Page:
NIXA - poor Nixa.   I remembered him during the night, but in a different context, NAAOTMA.   He is probably the heir in the continuum, included by the author in the 1904 article and cited by Tsarfan.   NAAOTMA has brought to our attention a fact worthy of consideration.   Nixa and 'Sasha' were brothers diametrically opposed in character.   Sasha, like his own son, was unprepared to rule.   Whether his character would have responded to 'preparation', is a moot point.  

In addition to the numerous infectious diseases which preyed on young lives, there was the added, very real, danger of peri-natal death.   Nicholas was Marie Feodorovna's first-born son.   Alexander, who died aged eleven months of meningitis, was born a year after Nicholas.   But this is splitting hairs.  

It is difficult for us to imagine from this distance and with all the benefits of modern-day medical science, how different attitudes were in response to the death of a young child.   Not for a moment would I suggest their grief was easier to bear, but given the fact that this was a commonplace event and most, if not every, family, was visited by such tragedy, again we are confronting the difficulty of trying to think ourselves into their 'shoes' (while, hopefully, appreciating our goodfortune.)   I entirely agree with Tsarfan, these factors only served to increase the pressures of duty required of Alexandra as Empress of Russia and, if we are correct in our hypotheseis that Alix was aware of her own vulnerability due to the prevalence of haemophilia in her family, this would only serve to heighten her fear of failure.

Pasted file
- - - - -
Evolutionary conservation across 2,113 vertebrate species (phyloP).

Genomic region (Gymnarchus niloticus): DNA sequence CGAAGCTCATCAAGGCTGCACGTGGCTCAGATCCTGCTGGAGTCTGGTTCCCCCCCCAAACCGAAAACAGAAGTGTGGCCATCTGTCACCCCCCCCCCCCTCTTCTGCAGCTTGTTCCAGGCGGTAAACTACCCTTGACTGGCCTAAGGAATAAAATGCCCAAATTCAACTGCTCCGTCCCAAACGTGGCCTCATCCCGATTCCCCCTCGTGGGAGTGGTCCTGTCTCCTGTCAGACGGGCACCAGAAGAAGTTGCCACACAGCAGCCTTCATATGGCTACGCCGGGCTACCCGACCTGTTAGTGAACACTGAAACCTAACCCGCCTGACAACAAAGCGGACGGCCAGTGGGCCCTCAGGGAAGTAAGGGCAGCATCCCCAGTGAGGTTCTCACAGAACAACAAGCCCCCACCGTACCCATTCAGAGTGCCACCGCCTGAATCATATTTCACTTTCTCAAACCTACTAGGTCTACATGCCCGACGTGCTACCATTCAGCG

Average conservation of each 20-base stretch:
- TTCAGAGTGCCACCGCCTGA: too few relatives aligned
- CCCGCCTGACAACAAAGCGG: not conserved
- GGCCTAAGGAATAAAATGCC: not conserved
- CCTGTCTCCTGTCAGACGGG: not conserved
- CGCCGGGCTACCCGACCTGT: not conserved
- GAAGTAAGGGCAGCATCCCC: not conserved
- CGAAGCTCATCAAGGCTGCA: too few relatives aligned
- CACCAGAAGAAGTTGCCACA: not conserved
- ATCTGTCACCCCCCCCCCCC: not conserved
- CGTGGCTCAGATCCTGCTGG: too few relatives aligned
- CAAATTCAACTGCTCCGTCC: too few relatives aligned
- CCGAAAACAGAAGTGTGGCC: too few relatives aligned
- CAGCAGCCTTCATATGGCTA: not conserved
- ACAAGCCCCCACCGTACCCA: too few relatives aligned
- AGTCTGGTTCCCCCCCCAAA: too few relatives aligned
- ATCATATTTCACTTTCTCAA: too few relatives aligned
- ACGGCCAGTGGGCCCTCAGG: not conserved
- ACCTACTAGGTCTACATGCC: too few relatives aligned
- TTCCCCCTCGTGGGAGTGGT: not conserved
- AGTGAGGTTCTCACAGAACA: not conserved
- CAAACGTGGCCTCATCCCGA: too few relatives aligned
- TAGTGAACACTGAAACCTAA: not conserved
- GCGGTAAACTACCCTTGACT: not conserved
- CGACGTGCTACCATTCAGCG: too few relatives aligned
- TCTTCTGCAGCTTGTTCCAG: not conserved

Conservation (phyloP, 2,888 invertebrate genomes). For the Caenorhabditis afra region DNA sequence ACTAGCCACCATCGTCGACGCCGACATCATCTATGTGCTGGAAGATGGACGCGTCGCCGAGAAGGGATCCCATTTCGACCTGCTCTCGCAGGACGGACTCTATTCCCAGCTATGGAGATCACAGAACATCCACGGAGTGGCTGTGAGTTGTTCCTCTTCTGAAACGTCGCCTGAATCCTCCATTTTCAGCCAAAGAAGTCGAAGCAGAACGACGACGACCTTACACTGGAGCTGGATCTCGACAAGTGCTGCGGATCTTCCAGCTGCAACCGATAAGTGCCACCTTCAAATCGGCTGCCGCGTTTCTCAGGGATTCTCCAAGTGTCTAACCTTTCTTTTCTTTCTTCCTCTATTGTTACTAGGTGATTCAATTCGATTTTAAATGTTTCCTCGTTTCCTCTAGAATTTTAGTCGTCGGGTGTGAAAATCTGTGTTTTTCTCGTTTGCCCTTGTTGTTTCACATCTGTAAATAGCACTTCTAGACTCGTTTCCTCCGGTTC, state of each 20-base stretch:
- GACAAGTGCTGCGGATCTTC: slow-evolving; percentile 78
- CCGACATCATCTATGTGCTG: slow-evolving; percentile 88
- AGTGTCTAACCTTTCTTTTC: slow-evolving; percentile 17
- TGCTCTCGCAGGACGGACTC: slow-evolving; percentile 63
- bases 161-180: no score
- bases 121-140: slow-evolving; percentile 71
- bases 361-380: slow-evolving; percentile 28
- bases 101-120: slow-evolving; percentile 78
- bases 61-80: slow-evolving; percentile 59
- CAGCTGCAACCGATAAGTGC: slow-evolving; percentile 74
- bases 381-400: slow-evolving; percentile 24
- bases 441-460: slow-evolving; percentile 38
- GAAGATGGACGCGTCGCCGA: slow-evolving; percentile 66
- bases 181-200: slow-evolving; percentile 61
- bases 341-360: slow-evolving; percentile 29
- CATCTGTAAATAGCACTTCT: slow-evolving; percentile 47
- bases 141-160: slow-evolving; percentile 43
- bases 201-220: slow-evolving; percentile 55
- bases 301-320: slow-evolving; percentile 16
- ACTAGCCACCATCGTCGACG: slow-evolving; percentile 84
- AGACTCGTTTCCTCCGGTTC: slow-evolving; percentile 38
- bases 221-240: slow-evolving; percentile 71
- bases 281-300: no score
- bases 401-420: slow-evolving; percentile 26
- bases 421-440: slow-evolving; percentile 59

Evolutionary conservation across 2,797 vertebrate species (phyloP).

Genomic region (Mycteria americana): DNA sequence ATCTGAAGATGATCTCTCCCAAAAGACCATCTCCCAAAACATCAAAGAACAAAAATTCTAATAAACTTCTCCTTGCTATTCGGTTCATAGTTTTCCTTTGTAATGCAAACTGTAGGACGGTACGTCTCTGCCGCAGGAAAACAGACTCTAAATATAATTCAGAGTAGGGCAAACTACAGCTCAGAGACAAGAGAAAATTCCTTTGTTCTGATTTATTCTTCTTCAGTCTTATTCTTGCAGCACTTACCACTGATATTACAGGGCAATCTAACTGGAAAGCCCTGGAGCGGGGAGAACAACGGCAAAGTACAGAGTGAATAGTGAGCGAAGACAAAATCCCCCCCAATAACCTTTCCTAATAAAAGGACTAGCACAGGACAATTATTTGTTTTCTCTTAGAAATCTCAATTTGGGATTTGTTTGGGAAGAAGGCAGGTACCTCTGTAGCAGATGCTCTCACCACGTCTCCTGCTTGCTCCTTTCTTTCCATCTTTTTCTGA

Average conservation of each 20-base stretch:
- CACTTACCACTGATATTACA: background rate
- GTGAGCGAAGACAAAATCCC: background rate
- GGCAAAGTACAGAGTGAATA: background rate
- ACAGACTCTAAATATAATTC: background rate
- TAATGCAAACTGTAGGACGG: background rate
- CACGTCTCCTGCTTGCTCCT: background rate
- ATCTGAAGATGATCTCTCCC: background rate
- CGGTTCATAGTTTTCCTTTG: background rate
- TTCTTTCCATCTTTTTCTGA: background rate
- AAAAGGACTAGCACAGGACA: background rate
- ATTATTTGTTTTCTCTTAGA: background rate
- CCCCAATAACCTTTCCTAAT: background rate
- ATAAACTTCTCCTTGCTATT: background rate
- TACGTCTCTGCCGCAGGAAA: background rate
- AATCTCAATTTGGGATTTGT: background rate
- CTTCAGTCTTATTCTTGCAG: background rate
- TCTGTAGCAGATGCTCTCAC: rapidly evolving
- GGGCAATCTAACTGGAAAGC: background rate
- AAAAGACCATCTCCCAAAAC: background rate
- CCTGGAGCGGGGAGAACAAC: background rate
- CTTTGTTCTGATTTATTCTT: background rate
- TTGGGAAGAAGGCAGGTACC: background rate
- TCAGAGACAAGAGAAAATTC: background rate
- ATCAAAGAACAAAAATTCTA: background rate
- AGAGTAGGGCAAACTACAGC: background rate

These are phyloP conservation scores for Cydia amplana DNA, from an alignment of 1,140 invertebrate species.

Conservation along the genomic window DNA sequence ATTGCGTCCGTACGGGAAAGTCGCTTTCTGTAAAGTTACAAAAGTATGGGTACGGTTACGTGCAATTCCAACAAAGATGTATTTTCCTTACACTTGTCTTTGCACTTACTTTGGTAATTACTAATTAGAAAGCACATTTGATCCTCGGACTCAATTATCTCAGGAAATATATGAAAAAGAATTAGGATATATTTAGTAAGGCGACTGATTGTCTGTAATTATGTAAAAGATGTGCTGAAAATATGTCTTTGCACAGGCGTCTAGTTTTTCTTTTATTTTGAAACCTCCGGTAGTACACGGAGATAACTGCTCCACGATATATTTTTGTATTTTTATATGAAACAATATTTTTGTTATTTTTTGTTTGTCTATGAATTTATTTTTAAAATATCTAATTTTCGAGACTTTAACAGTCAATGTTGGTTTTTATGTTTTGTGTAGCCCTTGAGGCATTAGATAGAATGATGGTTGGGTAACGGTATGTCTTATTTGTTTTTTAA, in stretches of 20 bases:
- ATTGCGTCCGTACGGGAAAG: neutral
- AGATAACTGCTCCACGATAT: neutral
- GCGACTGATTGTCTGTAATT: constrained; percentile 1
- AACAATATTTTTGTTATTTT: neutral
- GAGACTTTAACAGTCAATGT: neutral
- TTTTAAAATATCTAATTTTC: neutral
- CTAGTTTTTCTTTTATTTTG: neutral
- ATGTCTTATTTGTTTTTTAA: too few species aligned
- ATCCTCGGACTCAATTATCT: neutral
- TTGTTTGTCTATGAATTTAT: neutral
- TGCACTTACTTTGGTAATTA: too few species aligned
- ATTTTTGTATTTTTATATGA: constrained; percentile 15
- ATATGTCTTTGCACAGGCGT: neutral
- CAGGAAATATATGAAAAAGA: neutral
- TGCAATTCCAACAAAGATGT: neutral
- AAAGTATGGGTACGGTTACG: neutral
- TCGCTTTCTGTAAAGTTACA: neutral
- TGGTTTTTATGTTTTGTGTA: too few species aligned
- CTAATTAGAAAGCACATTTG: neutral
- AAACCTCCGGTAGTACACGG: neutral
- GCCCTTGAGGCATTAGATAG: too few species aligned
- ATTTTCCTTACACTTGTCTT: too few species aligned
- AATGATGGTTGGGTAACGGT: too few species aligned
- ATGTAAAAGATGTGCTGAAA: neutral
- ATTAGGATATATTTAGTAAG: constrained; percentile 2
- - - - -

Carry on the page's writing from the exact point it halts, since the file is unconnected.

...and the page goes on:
According to Coryne Hall's biography of Marie Feodorovna, acceptance of Alix of Hesse by the Russian monarch materialised much sooner than I realised.   (She bears out Isabel's point that Marie Feodorovna was, in part, opposed to a marriage between Nicholas and Alix on the grounds that the Kaiser was in favour of it.)  

In January 1893, Alexander and Marie Feodorovna sent Nicholas to Berlin to represent them at the wedding of the Kaiser's sister, Mossy.   Nicholas was surprised to learn how their attitude to Alix had changed when they give him their permission to ascertain Alix's feelings for him.   In the event, Nicholas and Alix failed to meet on this occasion.   The obvious question is WHY?  

Unfortunately Hall does not provide any references.    It is, therefore, impossible to either validate this or discover the reason for their change of mind.